SXSW apologizes after ordering U.S. Olympic fencer to remove hijab
The disturbing trend of xenophobia in America has fractured the nation and triggered the unlikely rise of a presidential candidate. Facing declining or stagnant wages, bleak prospects and terrorist threats, too many people have looked for scapegoats and found them in foreigners with different beliefs and cultures.
One U.S. Olympic athlete, Ibtihaj Muhammad, recently felt the scorn of being different after she was told to remove her hijab or headscarf, which she wears for religious reasons, for a security photo at the South by Southwest Festival (SXSW) in Austin, Texas. Making matters worse, Muhammad was then given a credential with the wrong name.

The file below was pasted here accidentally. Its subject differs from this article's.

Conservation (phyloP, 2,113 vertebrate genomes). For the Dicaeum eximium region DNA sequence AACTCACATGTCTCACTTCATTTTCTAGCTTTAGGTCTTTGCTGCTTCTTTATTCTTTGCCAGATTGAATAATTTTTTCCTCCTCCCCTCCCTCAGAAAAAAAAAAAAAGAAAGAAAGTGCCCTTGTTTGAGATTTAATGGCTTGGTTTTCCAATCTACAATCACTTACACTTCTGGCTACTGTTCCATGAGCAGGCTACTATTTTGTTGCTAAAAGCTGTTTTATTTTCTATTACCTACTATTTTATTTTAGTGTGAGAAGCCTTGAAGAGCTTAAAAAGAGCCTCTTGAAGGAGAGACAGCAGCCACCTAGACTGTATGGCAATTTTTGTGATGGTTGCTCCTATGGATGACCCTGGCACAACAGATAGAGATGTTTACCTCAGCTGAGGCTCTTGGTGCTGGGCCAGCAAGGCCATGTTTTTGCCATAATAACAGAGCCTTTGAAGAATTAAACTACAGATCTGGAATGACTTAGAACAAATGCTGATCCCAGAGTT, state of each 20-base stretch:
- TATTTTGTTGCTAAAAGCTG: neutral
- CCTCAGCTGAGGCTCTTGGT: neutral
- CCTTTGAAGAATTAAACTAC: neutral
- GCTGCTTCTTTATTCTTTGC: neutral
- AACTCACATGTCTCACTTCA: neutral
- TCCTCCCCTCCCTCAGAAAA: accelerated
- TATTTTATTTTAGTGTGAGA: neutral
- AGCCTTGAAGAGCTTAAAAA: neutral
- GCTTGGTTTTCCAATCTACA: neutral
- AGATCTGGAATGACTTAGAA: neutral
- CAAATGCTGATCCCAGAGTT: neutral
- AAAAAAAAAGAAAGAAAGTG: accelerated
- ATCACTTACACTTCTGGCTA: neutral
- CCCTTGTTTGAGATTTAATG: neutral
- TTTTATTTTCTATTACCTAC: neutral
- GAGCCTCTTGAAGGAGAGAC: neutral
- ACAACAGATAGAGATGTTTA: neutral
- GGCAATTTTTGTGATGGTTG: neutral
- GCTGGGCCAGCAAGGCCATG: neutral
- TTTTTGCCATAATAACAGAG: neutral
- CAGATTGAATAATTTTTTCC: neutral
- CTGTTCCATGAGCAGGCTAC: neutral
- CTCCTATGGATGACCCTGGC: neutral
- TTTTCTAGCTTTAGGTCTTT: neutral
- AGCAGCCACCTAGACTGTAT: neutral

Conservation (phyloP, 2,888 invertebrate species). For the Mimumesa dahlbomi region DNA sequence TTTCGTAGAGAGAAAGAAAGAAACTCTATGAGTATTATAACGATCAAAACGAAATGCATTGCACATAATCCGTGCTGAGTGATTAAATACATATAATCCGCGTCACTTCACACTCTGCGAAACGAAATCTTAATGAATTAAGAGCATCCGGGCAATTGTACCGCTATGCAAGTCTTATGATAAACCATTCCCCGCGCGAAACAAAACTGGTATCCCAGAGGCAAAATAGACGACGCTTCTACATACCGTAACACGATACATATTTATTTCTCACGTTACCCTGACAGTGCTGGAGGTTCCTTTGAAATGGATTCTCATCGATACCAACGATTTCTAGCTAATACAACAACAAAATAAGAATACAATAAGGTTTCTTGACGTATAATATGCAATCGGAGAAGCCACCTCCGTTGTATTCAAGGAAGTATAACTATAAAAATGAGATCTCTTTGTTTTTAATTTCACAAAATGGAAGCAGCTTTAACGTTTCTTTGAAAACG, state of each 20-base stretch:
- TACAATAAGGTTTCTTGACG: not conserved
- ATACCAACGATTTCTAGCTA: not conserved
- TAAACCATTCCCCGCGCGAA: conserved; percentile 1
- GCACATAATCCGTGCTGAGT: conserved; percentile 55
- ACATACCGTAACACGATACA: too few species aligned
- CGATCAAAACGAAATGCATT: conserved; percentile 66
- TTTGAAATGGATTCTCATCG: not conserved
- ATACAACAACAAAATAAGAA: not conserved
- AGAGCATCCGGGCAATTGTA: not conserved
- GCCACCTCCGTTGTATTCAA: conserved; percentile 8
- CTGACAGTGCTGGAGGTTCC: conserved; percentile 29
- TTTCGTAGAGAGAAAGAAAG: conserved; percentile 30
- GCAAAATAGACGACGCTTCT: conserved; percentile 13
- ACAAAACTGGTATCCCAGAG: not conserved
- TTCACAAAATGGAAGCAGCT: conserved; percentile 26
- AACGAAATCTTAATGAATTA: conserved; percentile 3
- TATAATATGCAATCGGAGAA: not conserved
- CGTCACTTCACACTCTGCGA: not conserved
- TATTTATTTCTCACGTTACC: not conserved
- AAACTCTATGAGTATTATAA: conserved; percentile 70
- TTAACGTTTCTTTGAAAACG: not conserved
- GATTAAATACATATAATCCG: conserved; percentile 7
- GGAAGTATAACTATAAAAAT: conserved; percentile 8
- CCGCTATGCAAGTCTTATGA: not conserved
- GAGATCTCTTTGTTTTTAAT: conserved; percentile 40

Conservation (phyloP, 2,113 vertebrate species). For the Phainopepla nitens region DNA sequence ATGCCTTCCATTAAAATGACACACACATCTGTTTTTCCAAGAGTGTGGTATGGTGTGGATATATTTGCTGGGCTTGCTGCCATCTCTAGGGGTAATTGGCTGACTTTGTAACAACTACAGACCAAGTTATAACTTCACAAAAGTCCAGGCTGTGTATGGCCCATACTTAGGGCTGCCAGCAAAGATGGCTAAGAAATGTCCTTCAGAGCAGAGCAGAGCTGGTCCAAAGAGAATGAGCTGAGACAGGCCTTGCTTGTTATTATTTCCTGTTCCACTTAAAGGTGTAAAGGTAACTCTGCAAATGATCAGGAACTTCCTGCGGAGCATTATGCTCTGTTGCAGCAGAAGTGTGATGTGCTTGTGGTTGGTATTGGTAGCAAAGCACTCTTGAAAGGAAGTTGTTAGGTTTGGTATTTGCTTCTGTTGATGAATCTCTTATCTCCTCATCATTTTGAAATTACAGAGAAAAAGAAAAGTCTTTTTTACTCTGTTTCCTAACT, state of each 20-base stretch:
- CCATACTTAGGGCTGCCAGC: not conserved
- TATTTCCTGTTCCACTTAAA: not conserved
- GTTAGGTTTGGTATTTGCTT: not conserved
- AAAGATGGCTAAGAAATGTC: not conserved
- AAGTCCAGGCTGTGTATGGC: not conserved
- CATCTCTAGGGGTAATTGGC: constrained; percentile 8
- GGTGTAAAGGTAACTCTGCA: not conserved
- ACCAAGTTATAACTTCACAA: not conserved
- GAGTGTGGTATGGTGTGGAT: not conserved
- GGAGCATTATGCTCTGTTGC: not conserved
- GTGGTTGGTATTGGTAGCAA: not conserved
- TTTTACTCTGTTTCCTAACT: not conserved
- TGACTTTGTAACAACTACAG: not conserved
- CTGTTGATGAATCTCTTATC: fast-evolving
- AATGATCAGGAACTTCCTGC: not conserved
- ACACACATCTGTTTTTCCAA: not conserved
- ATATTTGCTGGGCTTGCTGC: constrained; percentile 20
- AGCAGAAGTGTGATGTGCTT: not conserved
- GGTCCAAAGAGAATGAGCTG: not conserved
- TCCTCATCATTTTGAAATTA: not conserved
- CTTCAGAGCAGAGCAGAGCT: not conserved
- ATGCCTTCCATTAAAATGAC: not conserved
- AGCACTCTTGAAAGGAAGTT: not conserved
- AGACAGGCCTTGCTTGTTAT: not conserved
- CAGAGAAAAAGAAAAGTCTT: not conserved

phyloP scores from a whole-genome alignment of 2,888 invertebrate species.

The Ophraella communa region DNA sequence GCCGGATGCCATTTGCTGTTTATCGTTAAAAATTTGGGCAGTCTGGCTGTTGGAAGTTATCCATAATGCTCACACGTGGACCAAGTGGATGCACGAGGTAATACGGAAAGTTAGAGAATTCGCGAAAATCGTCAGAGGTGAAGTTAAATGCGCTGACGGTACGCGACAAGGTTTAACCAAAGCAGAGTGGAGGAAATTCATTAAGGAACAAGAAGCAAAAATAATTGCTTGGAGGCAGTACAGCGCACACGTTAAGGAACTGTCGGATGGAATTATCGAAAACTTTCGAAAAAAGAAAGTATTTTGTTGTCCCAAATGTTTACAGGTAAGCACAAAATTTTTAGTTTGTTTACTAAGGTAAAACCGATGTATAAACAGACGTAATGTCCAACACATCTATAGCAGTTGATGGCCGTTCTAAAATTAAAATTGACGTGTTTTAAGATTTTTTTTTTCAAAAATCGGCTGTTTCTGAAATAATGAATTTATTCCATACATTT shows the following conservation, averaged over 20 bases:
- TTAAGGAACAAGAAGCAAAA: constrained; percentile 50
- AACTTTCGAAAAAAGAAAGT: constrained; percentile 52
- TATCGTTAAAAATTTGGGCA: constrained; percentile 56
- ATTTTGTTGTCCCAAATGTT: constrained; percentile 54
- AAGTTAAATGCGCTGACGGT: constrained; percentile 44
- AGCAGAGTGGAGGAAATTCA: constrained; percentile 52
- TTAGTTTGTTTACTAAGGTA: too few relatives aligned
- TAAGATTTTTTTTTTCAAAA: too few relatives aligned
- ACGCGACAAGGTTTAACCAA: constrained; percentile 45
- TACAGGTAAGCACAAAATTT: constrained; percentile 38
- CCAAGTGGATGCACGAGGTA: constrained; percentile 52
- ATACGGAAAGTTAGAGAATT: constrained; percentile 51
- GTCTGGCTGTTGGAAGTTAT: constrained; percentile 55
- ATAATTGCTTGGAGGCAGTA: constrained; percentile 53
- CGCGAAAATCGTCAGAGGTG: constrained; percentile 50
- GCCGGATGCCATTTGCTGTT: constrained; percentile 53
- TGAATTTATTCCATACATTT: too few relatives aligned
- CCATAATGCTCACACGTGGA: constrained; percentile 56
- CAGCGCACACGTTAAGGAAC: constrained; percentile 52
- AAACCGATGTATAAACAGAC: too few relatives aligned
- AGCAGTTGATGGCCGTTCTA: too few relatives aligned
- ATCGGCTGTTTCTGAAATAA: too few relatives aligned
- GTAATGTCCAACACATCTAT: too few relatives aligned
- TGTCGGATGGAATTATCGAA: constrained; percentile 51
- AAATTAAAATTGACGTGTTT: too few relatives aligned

Muhammad, a fencer who is ranked No. 7 in the world in saber, took to Twitter to express her frustration over the incident, prompting a conciliatory public statement from SXSW:
It is not our policy that a hijab or any religious head covering can be removed in order to pick up a SXSW badge. This was on volunteer who made an insensitive request and that person has been removed for the duration of the event. We are embarrassed by this and have apologized to Ibtihaj in person, and sincerely regret this incident.
Muhammad’s ordeal is uncomfortable to talk about, as evidenced by some of her sponsors objecting to her speaking out. But just because it’s difficult to talk about, doesn’t mean we shouldn’t discuss it. In fact, issues like these end up getting worse when each side is uninformed about the other. The truth is people are scared about what they don’t know and the only way to assuage their fears is by learning about different cultures and people.
The freedom of religion is an essential right shared by all Americans, as is the freedom of speech. In my opinion, we should use the latter to better understand the former.